It seems to me the greens are more about manipulation to achieve their goals than being upfront and honest.

Phil R
Reply to  Olen
January 5, 2016 10:22 am


It seems to me the greens are more about manipulation to achieve their goals than being upfront and honest.

And the sun rises in the east; bears actually DO sh*t in the woods; and water actually does flow downhill. 🙂

Reply to  Phil R
January 5, 2016 6:14 pm

@ Phil, 10.22 am, ‘And the sun rises in the east”
tell that to somebody that lives above the polar circle. And the bear that shat on my front lawn. ( the water thing? You are probably right although he Dutch have been opposing that idea for a few centuries!)

Patrick MJD
Reply to  Phil R
January 5, 2016 11:29 pm

Ah but how many forrests that have bears have rabbits too?

Reply to  Phil R
January 6, 2016 12:51 am

But it is no longer clear that the Pope is Catholic…

Brian R
January 5, 2016 8:23 am

What research will tax dollars fund next?
I’m betting that some day researchers will find out that hitting your thumb with a hammer hurts.

Reply to  Brian R
January 6, 2016 12:54 am

I am never quite sure how seriously to take “The Journal of Mundane Behavior”
I certainly have no idea how much of that is taxpayer funded.

January 5, 2016 8:29 am

More huffings of HuffPo

Greg Cavanagh
Reply to  Resourceguy
January 5, 2016 6:38 pm

It is well named 🙂

Steve Oregon
January 5, 2016 8:35 am

“Despite mounting evidence about the threats posed by climate change, most Americans do not consider it to be a very important problem”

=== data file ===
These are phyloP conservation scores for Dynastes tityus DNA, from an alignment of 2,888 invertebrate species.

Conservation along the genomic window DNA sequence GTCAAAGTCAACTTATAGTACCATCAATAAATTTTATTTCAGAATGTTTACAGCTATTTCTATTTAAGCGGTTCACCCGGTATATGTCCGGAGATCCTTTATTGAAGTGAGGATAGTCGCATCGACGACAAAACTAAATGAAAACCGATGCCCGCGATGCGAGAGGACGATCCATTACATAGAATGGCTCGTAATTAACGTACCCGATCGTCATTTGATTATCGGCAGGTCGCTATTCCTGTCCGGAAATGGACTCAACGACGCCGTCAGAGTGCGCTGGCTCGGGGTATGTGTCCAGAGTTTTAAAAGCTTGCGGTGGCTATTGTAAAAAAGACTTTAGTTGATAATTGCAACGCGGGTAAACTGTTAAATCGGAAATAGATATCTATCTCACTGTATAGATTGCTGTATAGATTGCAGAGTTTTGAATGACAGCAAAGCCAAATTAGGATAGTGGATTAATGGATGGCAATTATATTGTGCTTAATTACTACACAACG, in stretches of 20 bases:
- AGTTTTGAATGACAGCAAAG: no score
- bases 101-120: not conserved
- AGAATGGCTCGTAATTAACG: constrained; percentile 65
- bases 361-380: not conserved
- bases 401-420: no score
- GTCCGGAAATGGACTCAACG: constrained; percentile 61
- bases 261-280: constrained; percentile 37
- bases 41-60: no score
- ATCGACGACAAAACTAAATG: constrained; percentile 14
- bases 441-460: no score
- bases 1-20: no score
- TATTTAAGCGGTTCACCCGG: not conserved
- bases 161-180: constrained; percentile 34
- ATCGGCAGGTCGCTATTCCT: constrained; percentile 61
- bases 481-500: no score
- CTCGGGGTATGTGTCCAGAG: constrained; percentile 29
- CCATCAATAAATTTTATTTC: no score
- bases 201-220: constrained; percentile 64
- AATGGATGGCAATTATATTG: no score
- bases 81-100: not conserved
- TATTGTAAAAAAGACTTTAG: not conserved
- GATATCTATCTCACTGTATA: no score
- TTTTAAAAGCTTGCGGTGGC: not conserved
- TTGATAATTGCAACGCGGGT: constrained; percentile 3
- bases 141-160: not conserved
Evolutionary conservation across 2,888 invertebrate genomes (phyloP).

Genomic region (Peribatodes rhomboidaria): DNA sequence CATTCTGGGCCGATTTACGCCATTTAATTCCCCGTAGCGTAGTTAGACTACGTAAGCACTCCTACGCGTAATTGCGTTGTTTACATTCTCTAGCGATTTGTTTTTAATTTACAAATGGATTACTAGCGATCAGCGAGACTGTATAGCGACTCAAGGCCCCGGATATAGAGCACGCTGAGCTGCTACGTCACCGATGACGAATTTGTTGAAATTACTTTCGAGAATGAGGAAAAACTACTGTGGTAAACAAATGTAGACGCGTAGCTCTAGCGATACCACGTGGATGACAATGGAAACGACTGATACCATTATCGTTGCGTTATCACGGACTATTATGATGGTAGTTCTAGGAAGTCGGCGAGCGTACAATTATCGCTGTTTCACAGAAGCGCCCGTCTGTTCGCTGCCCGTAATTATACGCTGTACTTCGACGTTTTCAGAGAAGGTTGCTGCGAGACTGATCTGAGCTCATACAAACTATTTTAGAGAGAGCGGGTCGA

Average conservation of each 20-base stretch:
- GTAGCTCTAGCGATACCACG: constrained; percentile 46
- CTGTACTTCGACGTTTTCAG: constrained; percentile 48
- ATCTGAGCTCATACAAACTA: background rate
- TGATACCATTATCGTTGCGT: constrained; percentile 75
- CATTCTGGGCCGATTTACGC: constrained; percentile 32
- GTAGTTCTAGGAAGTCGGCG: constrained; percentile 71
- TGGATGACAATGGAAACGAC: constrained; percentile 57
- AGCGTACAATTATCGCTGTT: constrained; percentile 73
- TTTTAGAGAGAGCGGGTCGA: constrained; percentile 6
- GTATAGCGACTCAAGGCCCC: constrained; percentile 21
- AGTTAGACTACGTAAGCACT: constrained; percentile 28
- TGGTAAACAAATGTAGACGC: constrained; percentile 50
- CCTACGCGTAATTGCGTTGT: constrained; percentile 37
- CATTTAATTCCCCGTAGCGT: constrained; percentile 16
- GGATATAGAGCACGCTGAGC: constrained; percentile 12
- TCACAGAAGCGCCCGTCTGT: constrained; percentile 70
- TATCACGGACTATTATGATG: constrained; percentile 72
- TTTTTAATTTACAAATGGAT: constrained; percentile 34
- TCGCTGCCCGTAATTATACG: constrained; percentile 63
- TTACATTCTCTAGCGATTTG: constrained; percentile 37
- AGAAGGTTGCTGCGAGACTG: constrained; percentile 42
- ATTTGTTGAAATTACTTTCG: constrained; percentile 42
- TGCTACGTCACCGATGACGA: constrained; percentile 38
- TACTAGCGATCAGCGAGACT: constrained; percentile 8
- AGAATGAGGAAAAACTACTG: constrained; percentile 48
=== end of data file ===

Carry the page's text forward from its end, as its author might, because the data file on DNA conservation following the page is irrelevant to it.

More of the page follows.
These presumably curious authors aren’t interested in learning how many Americans simply call BS on the so called mounting evidence. Evidence which is obviously no more than an endless stream of hypothetical attributions of everything imaginable.
The stream is steaming with rancid conjecture and Americans are supposed to be getting worried.
So this psychoanalyzing is needed to explain why it ain’t working so well.
The left always does this. On every issue. They invent afflictions for those who reject their superior positions.

January 5, 2016 8:50 am

More telling is the positive messages from the doomsday camp. When they find a shred of evidence to support their claims, they can scarcely conceal their glee. It takes a truly twisted soul to be happy they found evidence the world is going to end.

Reply to  davidmhoffer
January 5, 2016 9:21 am

Yes, I’ve noticed that as well although from the opposite direction. It seems that when any evidence is presented that something is not as bad as first thought, it is quickly dismissed, torn apart, ignored, laughed at or called “anti-science”. Like good news is not allowed.